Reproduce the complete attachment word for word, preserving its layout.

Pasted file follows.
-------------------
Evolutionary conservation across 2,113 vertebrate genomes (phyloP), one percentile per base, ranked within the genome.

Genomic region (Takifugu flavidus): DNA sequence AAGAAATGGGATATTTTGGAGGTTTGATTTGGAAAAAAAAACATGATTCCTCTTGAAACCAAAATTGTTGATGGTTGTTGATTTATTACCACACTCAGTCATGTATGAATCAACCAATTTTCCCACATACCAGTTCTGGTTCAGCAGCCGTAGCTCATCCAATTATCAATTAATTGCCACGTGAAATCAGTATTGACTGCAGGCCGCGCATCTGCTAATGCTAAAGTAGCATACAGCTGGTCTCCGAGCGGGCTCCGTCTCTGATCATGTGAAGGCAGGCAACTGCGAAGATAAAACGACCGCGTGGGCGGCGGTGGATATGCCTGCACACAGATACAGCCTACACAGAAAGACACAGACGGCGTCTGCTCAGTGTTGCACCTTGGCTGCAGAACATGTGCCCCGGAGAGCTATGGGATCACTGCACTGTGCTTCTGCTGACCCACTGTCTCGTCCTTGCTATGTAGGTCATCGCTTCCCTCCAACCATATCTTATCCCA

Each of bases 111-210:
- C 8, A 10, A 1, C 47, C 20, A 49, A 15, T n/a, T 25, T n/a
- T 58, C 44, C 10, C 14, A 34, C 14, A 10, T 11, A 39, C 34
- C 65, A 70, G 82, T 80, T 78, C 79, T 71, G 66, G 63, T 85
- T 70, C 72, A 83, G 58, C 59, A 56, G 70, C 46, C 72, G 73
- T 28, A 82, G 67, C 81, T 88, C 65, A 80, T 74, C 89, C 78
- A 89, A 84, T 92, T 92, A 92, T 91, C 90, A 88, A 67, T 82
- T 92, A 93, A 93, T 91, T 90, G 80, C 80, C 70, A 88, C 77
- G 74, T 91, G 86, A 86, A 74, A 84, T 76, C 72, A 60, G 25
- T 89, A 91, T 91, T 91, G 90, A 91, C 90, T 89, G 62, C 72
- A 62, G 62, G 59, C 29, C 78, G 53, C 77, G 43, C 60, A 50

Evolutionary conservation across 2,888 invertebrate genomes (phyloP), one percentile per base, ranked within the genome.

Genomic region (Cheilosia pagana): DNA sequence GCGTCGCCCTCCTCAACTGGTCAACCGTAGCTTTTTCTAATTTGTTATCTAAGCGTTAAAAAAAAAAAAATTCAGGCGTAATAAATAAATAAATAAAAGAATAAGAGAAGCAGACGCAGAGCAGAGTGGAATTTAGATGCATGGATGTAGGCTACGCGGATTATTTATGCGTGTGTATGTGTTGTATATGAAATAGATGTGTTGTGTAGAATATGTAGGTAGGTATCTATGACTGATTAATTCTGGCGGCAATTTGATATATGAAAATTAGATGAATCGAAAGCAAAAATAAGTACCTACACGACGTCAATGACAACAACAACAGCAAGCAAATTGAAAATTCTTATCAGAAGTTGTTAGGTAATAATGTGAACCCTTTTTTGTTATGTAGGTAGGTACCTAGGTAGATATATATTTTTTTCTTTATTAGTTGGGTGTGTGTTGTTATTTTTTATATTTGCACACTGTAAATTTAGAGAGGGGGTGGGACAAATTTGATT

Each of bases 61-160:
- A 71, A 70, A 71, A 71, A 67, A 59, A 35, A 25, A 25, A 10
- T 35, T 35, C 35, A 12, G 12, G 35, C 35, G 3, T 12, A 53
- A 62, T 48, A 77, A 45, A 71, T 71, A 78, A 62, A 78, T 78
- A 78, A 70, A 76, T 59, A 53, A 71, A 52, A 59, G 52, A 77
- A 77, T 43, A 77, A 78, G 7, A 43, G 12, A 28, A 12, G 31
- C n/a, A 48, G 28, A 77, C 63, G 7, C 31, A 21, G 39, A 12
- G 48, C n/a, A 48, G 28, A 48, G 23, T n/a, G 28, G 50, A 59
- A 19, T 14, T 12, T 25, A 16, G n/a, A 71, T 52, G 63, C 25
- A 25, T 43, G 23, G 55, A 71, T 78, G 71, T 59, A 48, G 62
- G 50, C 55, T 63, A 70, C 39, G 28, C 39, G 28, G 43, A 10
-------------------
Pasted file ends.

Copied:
Evolutionary conservation across 2,113 vertebrate genomes (phyloP), one percentile per base, ranked within the genome.

Genomic region (Takifugu flavidus): DNA sequence AAGAAATGGGATATTTTGGAGGTTTGATTTGGAAAAAAAAACATGATTCCTCTTGAAACCAAAATTGTTGATGGTTGTTGATTTATTACCACACTCAGTCATGTATGAATCAACCAATTTTCCCACATACCAGTTCTGGTTCAGCAGCCGTAGCTCATCCAATTATCAATTAATTGCCACGTGAAATCAGTATTGACTGCAGGCCGCGCATCTGCTAATGCTAAAGTAGCATACAGCTGGTCTCCGAGCGGGCTCCGTCTCTGATCATGTGAAGGCAGGCAACTGCGAAGATAAAACGACCGCGTGGGCGGCGGTGGATATGCCTGCACACAGATACAGCCTACACAGAAAGACACAGACGGCGTCTGCTCAGTGTTGCACCTTGGCTGCAGAACATGTGCCCCGGAGAGCTATGGGATCACTGCACTGTGCTTCTGCTGACCCACTGTCTCGTCCTTGCTATGTAGGTCATCGCTTCCCTCCAACCATATCTTATCCCA

Each of bases 111-210:
- C 8, A 10, A 1, C 47, C 20, A 49, A 15, T n/a, T 25, T n/a
- T 58, C 44, C 10, C 14, A 34, C 14, A 10, T 11, A 39, C 34
- C 65, A 70, G 82, T 80, T 78, C 79, T 71, G 66, G 63, T 85
- T 70, C 72, A 83, G 58, C 59, A 56, G 70, C 46, C 72, G 73
- T 28, A 82, G 67, C 81, T 88, C 65, A 80, T 74, C 89, C 78
- A 89, A 84, T 92, T 92, A 92, T 91, C 90, A 88, A 67, T 82
- T 92, A 93, A 93, T 91, T 90, G 80, C 80, C 70, A 88, C 77
- G 74, T 91, G 86, A 86, A 74, A 84, T 76, C 72, A 60, G 25
- T 89, A 91, T 91, T 91, G 90, A 91, C 90, T 89, G 62, C 72
- A 62, G 62, G 59, C 29, C 78, G 53, C 77, G 43, C 60, A 50

Evolutionary conservation across 2,888 invertebrate genomes (phyloP), one percentile per base, ranked within the genome.

Genomic region (Cheilosia pagana): DNA sequence GCGTCGCCCTCCTCAACTGGTCAACCGTAGCTTTTTCTAATTTGTTATCTAAGCGTTAAAAAAAAAAAAATTCAGGCGTAATAAATAAATAAATAAAAGAATAAGAGAAGCAGACGCAGAGCAGAGTGGAATTTAGATGCATGGATGTAGGCTACGCGGATTATTTATGCGTGTGTATGTGTTGTATATGAAATAGATGTGTTGTGTAGAATATGTAGGTAGGTATCTATGACTGATTAATTCTGGCGGCAATTTGATATATGAAAATTAGATGAATCGAAAGCAAAAATAAGTACCTACACGACGTCAATGACAACAACAACAGCAAGCAAATTGAAAATTCTTATCAGAAGTTGTTAGGTAATAATGTGAACCCTTTTTTGTTATGTAGGTAGGTACCTAGGTAGATATATATTTTTTTCTTTATTAGTTGGGTGTGTGTTGTTATTTTTTATATTTGCACACTGTAAATTTAGAGAGGGGGTGGGACAAATTTGATT

Each of bases 61-160:
- A 71, A 70, A 71, A 71, A 67, A 59, A 35, A 25, A 25, A 10
- T 35, T 35, C 35, A 12, G 12, G 35, C 35, G 3, T 12, A 53
- A 62, T 48, A 77, A 45, A 71, T 71, A 78, A 62, A 78, T 78
- A 78, A 70, A 76, T 59, A 53, A 71, A 52, A 59, G 52, A 77
- A 77, T 43, A 77, A 78, G 7, A 43, G 12, A 28, A 12, G 31
- C n/a, A 48, G 28, A 77, C 63, G 7, C 31, A 21, G 39, A 12
- G 48, C n/a, A 48, G 28, A 48, G 23, T n/a, G 28, G 50, A 59
- A 19, T 14, T 12, T 25, A 16, G n/a, A 71, T 52, G 63, C 25
- A 25, T 43, G 23, G 55, A 71, T 78, G 71, T 59, A 48, G 62
- G 50, C 55, T 63, A 70, C 39, G 28, C 39, G 28, G 43, A 10